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Schools Scramble Menus After Big Beef Recall


From NPR News, this is ALL THINGS CONSIDERED. I'm Michele Norris.



And I'm Melissa Block.

Thirty-seven million pounds - that's how much of the 143 million pounds of beef from the Westland/Hallmark Meat Company that was recalled on Sunday - had already been sent to federal nutrition programs including the School Lunch Program. The largest beef recall in U.S. history has sent many school districts scrambling to clean out their freezers and change their menus.

Marsha Metzger is nutrition director for the Fort Wayne, Indiana Community School District. And she joins us now.

And, Ms. Metzger, how much of this recalled beef do you have there in Fort Wayne?

MARSHA METZGER: We have a little over 1,100 cases.


BLOCK: Mm-hmm. Eleven hundred cases would be how many pounds?

METZGER: Fourteen thousand pounds.

BLOCK: Fourteen thousand pounds. And how do you go about this? Somebody actually has to go through every freezer, every warehouse, and look at these packages to figure out if it was from this packing company in California from this time period?

METZGER: Yes, somebody does. And that took about a day and a half.

BLOCK: And then was it clear what you had to do with that beef, did you get clear instructions on that?

METZGER: The instructions were that - as of January 30, that it was on administrative hold. So the instructions was simply to hold the beef. We sent instructions out from this office that they were to mark the cases in red and indicate that they were on hold - do not use.

BLOCK: And then the recall came later.

METZGER: And then the recall came on the 17th.

BLOCK: Well, what kind of a wrench that does throw into you planning?

METZGER: It throws a wrench in the menu planning, or at least, I should say, the menu execution. The menu's already been planned. Ironically enough, as we were discussing it, we realized that one product was scheduled for the menu that day. And it became a little bit exciting around here.

BLOCK: Oh, my goodness, the day of the recall.

METZGER: The day of the administrative hold that - in January 30. So we had to, literally, pull some product off the serving line before the lunch line started.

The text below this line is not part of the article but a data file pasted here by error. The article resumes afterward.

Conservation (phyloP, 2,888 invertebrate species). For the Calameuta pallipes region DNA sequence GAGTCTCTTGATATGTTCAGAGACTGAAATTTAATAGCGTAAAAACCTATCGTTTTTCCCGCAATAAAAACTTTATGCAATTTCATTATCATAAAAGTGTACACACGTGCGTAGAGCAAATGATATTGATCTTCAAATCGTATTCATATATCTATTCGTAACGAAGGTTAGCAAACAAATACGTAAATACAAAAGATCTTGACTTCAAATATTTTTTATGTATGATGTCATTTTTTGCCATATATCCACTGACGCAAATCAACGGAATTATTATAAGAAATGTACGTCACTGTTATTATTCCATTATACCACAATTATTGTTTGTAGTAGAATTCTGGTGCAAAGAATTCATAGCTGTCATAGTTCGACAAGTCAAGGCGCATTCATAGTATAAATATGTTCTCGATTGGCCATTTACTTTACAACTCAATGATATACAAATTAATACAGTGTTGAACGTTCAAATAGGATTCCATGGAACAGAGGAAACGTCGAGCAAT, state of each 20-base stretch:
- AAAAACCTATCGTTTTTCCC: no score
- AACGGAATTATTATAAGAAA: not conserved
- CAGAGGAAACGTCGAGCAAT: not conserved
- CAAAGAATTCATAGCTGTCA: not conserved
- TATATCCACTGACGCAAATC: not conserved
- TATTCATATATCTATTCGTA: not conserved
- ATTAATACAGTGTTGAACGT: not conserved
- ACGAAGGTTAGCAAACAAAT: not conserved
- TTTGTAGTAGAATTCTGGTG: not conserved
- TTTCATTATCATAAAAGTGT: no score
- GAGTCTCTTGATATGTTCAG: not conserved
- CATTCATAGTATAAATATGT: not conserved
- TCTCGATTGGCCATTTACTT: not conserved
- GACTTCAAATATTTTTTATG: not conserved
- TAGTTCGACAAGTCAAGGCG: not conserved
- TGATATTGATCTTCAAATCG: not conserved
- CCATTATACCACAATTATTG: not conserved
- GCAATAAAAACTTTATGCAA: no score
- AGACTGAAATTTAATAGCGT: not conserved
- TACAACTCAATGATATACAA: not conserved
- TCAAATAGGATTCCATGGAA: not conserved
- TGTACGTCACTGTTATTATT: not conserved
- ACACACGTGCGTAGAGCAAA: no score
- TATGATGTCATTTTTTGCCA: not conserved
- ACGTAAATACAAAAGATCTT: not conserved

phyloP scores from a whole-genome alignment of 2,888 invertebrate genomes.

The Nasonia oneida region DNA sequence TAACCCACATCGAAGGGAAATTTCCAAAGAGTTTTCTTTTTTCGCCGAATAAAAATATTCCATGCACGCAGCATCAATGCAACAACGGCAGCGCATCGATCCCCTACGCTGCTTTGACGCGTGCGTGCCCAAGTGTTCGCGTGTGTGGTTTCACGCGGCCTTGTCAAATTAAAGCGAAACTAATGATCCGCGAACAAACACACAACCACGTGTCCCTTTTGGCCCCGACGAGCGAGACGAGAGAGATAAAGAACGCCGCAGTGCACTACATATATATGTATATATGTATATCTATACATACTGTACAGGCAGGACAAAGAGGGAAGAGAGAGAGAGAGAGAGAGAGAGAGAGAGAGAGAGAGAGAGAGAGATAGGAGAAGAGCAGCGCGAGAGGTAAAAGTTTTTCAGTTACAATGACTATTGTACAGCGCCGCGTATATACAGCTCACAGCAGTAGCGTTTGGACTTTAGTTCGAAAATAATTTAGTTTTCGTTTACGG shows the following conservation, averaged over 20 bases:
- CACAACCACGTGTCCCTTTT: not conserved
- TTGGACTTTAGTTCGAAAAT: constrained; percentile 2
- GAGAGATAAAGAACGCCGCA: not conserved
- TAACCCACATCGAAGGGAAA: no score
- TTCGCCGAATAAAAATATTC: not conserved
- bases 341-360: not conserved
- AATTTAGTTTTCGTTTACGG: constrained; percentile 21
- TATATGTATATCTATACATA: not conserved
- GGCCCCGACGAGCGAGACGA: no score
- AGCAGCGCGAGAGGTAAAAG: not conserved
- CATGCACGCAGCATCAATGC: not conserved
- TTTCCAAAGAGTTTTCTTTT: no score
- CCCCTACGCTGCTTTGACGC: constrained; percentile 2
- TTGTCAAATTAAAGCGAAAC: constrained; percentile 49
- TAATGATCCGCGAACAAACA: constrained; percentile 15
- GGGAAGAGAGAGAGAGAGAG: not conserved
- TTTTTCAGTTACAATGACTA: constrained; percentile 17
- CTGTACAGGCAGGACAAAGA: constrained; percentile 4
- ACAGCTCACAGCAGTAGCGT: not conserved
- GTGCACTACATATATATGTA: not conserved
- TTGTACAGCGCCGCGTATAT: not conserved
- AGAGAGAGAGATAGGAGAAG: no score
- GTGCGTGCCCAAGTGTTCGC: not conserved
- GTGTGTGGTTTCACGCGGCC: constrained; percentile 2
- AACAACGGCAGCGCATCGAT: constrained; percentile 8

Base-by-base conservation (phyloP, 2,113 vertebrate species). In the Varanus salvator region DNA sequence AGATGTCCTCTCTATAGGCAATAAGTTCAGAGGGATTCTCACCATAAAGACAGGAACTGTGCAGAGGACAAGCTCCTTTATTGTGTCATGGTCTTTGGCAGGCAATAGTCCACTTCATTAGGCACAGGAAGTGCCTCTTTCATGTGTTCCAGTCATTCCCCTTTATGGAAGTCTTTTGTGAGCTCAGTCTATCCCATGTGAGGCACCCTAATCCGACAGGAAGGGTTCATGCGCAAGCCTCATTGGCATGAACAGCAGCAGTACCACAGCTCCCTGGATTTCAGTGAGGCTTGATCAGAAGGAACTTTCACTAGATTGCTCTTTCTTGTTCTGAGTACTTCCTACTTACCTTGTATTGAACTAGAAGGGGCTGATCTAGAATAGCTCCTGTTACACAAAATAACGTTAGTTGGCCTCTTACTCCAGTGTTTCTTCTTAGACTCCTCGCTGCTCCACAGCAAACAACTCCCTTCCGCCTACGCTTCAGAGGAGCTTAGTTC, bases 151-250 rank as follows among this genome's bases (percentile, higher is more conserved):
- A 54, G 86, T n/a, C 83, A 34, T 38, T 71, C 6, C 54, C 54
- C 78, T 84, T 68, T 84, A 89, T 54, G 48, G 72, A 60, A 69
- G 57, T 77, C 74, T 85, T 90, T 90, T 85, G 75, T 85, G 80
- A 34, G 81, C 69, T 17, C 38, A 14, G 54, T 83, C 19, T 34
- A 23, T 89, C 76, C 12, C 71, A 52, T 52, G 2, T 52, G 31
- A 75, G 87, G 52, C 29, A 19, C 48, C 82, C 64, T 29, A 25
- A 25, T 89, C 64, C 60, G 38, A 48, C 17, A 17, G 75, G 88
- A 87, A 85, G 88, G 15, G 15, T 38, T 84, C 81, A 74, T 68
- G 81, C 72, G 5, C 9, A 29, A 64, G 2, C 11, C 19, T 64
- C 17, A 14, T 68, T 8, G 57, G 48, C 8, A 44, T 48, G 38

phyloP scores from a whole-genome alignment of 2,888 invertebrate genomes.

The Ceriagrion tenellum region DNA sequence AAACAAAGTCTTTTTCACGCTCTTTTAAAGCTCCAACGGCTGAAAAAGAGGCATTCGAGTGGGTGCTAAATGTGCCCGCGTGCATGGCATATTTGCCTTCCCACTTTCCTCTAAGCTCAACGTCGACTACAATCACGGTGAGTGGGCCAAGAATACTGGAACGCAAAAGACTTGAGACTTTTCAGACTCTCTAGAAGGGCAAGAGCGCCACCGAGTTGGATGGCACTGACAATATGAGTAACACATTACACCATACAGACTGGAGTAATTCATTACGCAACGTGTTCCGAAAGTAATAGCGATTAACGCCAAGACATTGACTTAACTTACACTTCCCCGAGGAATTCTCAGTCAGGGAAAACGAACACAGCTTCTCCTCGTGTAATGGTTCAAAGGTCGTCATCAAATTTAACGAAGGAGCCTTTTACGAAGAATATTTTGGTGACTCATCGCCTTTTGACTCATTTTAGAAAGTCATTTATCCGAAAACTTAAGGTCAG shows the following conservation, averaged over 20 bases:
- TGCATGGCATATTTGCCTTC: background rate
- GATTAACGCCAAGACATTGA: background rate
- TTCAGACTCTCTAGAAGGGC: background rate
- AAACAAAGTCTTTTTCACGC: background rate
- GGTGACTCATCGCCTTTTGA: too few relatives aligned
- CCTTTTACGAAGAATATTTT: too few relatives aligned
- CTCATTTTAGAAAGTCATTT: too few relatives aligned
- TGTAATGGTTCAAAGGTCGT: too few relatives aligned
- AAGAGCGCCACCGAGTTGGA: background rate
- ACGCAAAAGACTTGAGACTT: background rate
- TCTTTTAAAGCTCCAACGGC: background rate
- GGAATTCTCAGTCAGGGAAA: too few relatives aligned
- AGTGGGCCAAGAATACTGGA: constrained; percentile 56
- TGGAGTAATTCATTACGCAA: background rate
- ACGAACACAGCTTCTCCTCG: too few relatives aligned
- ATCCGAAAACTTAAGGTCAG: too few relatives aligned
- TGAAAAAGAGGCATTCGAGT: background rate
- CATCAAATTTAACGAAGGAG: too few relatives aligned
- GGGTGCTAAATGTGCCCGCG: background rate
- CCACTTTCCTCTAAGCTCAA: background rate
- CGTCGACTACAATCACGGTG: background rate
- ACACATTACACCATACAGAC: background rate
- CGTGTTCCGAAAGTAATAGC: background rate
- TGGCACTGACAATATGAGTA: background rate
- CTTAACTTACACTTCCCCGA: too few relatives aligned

BLOCK: What was on the menu that day that had to be pulled off?

METZGER: Mini Twin Cheeseburgers.

BLOCK: Mini Twin Cheeseburgers, and a lot of them I bet.

METZGER: Yes. We generally serve about 12.000 students, varying amounts. So that was probably an item that 8,000 students would have selected. So that was pulled and we used various items coming forth on the menu in the next few days, like cheese pizza, and some peanut butter and jelly. That old standby.

BLOCK: Now, what do you do with all those thousands of cheeseburgers once they've been recalled and pulled off of the trays?

METZER: Well, those that had already been cooked had to be destroyed, and we documented all of that. The ones that had not yet been cooked were returned to the cases marked, and we still has them in freezers in out secondary schools at those sites that have kitchens. And at least a thousand of them here at the nutrition center.

BLOCK: With big, red tape all over them, I'm sure.

METZGER: With markings of red and then they're on the top shelf of our paletted(ph) freezer, and cordoned off.

BLOCK: When you say you had to destroy the cooked cheeseburgers, what do you do to destroy them?

METZGER: Those get thrown into trash and/or compactors and garbage disposals that day. Then we've not done anything but hold the rest of those items.

BLOCK: You know, the Department of Agriculture is saying that a lot of this product would've already been consumed. You must know that a lot of your students would've already eaten this beef that's now been recalled.

METZGER: The - since they put the recall back to January of '06, yes.

BLOCK: Now, how does that make you feel? As the nutrition director there, that's got to be a troubling thing, I would think.

METZGER: It is a troubling thing to think that we have inspected meat plants and yet, this happens. But we don't live in perfect world either. Generally speaking, our food supply is one of the safest in the world and I think we have to keep things in perspective.

BLOCK: Well, Marsha Metzger, it's good to talk to you. Thanks very much.

METZGER: Mm-hmm. Bye.

BLOCK: Marsha Metzger is nutrition director for the Fort Wayne, Indiana Community School District. Transcript provided by NPR, Copyright NPR.